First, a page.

Last week, the House Select Committee on the Climate Crisis released a report providing an ambitious roadmap for addressing the climate crisis in the United States. The robust 535-page report provides detailed legislative recommendations and specifically highlights how restoring and enhancing natural landscapes can play critical roles in reducing climate risks to both people and wildlife. And the ocean and coasts play a central part in this plan.
The report makes a compelling case for urgent action on climate change, highlighting the threats to both people and wildlife. Since 2005, the U.S. has suffered more than 150 billion-dollar disasters, causing more than $1.1 trillion in economic losses and more than 7,500 deaths, with disparate impacts to low-income communities and communities of color. The report also states that 1 million species across the globe are threatened with extinction in the coming decades due to climate change. Audubon’s own Survival by Degrees report confirms these threats, showing that at current rates of warming, two-thirds of North America’s birds will be vulnerable to extinction. These stark statistics reinforce the need for ambitious Congressional action to tackle the climate crisis.
To address these threats, the report describes the need to preserve and enhance natural landscapes—like coastal wetlands and estuaries—that serve as both carbon sinks capturing and storing carbon pollution, as well as natural barriers protecting communities from damaging coastal storms and rising seas. It also describes how investments in coastal restoration and resilience can provide multiple benefits by stimulating the economy and helping our country recover from the economic impacts of COVID-19, enhancing resilience in frontline communities, and improving the environment for birds and other wildlife.
Additionally, the report recognizes that increasing ocean temperatures have widespread impacts on fisheries, driving fish deeper and farther into the ocean to find colder water. This impacts the ability of recreational and commercial fishing communities to catch fish close to home. And seabirds, who almost exclusively eat fish, have to spend too much energy looking for fewer and fewer available fish to eat and feed their young. The report recognizes that there is an opportunity to expand marine protected areas and our nation’s only law that manages fish, the Magnuson-Stevens Fishery Conservation and Management Act, to incorporate climate change while balancing the needs of fisheries management systems.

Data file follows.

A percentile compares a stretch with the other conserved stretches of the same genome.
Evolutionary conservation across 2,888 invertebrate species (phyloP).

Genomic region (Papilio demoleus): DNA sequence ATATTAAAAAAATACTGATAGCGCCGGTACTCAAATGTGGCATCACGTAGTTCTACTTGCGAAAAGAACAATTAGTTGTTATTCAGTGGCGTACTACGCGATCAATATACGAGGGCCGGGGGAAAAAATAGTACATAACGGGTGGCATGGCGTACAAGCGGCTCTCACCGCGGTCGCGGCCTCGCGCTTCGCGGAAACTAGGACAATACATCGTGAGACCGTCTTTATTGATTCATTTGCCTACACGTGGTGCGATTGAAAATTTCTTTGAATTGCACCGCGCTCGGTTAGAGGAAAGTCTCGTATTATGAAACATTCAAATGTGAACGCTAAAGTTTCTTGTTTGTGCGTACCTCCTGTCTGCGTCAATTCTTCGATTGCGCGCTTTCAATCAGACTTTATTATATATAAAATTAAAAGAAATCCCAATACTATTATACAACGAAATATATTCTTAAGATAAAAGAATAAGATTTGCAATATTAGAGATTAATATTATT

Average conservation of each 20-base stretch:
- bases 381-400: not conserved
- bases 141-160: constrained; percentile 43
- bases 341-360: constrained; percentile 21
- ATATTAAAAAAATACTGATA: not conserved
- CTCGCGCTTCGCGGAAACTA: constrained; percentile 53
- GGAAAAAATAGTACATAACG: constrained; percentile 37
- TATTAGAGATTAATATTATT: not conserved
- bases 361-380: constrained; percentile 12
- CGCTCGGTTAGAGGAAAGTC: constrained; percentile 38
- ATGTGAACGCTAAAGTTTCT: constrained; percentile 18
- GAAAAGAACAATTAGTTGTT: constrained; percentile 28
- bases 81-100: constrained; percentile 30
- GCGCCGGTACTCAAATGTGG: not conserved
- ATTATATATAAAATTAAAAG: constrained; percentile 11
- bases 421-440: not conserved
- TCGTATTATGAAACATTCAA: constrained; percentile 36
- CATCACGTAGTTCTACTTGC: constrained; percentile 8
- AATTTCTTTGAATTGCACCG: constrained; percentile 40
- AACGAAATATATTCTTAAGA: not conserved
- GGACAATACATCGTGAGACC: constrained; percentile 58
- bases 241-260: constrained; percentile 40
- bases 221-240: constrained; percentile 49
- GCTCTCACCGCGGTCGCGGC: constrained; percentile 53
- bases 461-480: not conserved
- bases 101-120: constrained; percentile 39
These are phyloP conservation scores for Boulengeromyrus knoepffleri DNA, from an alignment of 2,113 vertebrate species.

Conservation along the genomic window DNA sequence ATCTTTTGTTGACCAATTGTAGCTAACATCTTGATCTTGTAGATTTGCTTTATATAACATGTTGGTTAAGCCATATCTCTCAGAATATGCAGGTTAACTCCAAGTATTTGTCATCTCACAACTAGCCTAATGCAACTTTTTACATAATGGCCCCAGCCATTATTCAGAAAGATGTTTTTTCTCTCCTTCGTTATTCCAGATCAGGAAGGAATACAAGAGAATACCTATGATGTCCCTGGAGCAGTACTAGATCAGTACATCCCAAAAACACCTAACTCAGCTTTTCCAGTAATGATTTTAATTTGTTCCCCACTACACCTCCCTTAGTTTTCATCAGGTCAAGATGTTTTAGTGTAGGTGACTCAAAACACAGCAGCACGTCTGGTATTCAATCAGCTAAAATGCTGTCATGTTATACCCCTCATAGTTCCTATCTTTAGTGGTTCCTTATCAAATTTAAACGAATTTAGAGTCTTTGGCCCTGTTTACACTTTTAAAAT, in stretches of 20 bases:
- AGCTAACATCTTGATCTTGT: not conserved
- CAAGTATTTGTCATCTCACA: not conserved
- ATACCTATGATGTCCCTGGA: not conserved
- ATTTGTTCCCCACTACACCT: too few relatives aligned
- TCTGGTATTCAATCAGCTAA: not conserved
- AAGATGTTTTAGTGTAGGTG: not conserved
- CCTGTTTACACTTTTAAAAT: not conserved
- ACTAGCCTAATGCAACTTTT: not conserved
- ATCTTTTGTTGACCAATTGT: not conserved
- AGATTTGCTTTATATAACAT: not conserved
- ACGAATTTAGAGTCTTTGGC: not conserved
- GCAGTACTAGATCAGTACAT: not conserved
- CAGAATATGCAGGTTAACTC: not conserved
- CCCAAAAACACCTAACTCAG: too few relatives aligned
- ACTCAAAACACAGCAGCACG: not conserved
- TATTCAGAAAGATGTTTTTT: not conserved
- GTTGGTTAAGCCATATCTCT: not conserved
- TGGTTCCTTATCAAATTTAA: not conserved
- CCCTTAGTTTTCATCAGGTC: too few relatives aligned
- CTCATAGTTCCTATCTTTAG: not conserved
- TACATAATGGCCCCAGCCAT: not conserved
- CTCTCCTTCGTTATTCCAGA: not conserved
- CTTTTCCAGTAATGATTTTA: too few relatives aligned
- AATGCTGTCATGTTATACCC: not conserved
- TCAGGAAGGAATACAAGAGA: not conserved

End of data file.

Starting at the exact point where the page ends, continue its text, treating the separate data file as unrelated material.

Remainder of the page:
The report also calls for:
Increasing funding and technical assistance to help states, local governments, and tribal communities assess climate vulnerabilities, develop resilience plans, and implement projects to reduce risks posed by climate change.
Establishing a 30-percent goal for conserving and protecting valuable ocean and coastal ecosystems that sequester carbon (known as “blue carbon resources”), increasing marine protected areas, and increasing funding to restore degraded wetlands and other coastal ecosystems.
Increasing funding for floodplain buyouts, restoration, and other natural infrastructure projects that will help protect coastal and riverine communities from increasing flood risks and improve habitats.
Expanding the Coastal Barrier Resources Act to address future sea-level rise and to shore-up the important protections provided by the Act for undeveloped ecologically sensitive coastal ecosystems that provide critical habitats to shorebirds and serve as natural flood buffers for coastal communities.
Audubon supports each of these recommendations, as they overlap with much of our existing advocacy to protect birds and the places they need. As we know, healthy coastal ecosystems will be critical to addressing the significant threats that climate change poses to coastal communities and birds and other wildlife that rely on these ecosystems to survive and thrive. We look forward to working with Congress to advance specific legislative proposals called for in this report.
Read more: audubon.org